On the evening of February 22nd, Special Agent Jeffery Wood of the FBI came to Boston College to speak to students about the Boston Field Division, and more specifically, the gang violence in and around the city. The event was hosted by the Bellarmine Law Society of Boston College.
SA Wood has come to speak at BC since 2005 and he is currently taking a class at the Woods College of Advancing Studies in Cyber Security. Immediately after graduating college, SA Wood began his career as a civil servant. After college he went into the national guard and then fought in Afghanistan for five years before working for the state department. After several years at the state department, Wood became an FBI special agent in 2002.
Two divisions under the Boston FBI Gang Task force are the Safe Streets Gang Program and the North Shore: High Intensity Drug Trafficking Area. The FBI’s goal in combating national gangs is “stopping gangs and putting them in jail.” Four steps to execute this goal are to “identify, infiltrate, disrupt, and dismantle.”
Wood explained that gangs and gang violence has been a rising epidemic all over the country. From 1991 to present day, there has been an increase from 5,000 to 33,000 gangs in the United States. In addition to this, gang violence is responsible for 48% of violent crimes in the U.S and for the increase to about 96% in areas such as Chicago and Los Angeles. These gangs participate in illegal activities like drug trafficking and instill an “atmosphere of fear” in their communities.
In New England specifically, there are 125 street gangs with 6,500 documented members. SA Wood said that, “the only state where gangs don’t exist is the state of denial.” He also addresses that even though it is often difficult for national gangs to come into Boston, the gangs that began in Boston continue to grow. To conquer these violent gangs everyone — the FBI, state police, local police — must become a team. “You have to check your ego at the door,” SA Wood stated.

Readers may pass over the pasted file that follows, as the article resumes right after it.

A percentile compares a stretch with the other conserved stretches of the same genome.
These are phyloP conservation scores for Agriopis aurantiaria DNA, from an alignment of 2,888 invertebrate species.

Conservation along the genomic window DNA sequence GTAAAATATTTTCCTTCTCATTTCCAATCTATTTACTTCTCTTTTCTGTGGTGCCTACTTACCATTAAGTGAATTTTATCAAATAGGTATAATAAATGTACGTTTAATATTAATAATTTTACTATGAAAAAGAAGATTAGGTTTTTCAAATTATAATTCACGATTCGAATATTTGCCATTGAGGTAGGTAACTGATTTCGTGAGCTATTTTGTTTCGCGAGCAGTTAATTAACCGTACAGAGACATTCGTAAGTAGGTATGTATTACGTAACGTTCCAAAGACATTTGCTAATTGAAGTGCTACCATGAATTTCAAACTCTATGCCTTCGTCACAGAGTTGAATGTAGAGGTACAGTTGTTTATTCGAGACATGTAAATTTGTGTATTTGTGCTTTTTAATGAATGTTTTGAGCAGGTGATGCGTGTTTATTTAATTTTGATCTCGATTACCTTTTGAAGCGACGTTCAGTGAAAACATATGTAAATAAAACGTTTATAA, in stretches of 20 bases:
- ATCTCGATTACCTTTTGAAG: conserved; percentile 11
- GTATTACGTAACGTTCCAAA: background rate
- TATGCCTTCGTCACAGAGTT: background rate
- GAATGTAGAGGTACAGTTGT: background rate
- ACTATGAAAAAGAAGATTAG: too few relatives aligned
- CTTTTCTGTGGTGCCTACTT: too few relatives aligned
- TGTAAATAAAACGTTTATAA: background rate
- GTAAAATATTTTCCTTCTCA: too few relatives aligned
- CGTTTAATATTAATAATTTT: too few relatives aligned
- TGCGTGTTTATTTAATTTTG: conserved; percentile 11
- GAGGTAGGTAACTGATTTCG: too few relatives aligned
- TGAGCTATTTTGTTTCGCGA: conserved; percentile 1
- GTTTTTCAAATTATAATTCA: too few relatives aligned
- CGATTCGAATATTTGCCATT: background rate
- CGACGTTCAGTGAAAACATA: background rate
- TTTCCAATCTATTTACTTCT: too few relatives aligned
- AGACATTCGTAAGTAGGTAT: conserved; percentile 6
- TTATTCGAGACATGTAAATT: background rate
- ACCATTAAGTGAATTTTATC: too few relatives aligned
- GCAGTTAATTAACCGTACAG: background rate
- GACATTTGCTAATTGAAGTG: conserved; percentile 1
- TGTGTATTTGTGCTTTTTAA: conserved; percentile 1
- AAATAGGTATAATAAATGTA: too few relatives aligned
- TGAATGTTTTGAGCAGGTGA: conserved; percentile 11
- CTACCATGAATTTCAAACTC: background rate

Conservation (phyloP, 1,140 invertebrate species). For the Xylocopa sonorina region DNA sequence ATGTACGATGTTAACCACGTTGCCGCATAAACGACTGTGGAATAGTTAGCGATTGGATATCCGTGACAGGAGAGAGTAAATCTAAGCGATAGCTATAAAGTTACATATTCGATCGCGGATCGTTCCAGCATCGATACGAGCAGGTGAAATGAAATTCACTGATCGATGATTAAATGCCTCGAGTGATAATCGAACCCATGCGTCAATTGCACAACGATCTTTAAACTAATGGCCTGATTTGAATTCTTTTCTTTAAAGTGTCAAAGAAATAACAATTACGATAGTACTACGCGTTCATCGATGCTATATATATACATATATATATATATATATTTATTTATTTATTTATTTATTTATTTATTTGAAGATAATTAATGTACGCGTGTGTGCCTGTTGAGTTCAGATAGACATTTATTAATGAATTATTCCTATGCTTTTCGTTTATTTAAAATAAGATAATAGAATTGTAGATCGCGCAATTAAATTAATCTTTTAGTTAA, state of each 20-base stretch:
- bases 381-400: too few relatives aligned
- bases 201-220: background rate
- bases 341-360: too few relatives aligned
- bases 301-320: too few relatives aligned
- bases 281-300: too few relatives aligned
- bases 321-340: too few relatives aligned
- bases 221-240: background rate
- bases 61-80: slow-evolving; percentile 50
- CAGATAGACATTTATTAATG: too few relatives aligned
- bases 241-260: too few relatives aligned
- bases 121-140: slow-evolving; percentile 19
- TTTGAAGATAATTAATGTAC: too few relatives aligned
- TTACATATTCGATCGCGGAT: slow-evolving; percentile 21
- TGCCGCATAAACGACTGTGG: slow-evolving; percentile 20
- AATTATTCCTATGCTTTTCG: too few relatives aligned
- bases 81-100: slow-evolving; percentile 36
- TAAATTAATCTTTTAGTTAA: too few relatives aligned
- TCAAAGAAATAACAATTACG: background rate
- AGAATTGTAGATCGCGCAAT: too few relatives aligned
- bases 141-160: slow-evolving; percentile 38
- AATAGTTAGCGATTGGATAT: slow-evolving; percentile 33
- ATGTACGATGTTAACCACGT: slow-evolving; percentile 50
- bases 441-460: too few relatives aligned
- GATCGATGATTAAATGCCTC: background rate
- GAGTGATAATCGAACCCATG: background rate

A specific investigation that SA Wood participated in, beginning in September 2014, was Operation Melting Pot. The conflict began when one member of the King Crips murdered a prominent member of the Bloods. Over the next several years the two groups engaged in a gang war which resulted in multiple murders on both sides.
In order to take down the two gangs, the first phase of Operation Melting Pot was identifying their leaders. After identifying the members and leaders of both gangs, the FBI used cooperative witnesses (CWs) and confidential informants (CIs) to gather evidence for the police and FBI.
During phase three of the investigation, the FBI needed to obtain evidence in order to get a conviction. SA Wood explained that this is done through the controlled purchase of evidence: buying drugs and firearms with CWs equipped with wires or video cameras in cars.
After 18 months of Operation Melting Pot, the FBI and Boston Police Department were able to convict many members of the gang. SA Wood and the rest of the FBI made 62 convicted arrests and confiscated several televisions, cars, drugs, and firearms. SA Wood was proud to say that he was a part of the “largest arrest operation in the Commonwealth of Massachusetts.”
Wood explained that the goal of his task force was to make the community safer and reduce gun violence in Boston, especially in the city of Lynn. Before the arrests were made, there were 62 gang related shootings in one year in Lynn. The year after Operation Melting Pot was complete and convictions were made, there were only two gang related shooting.
Equally as important as taking down the gangs, the FBI must also take precautionary measures to keep young individuals and previous gang members out of gang affiliations, which will act to keep them out of jail. Continuing this point, SA Wood said that “[he is] more proud of the fact that we took Max and Flash — two gang kids — and gave them a second chance.” He also believes “that is a bigger success story than anyone I locked up.”
During the conclusion of his presentation, a student asked SA Wood if he is ever worried about his own safety. He responded with a simple "no.” After further explanation, he said that he became a member of the FBI to keep people safe. It is his duty to put his life on the line for others in order to have a safer community.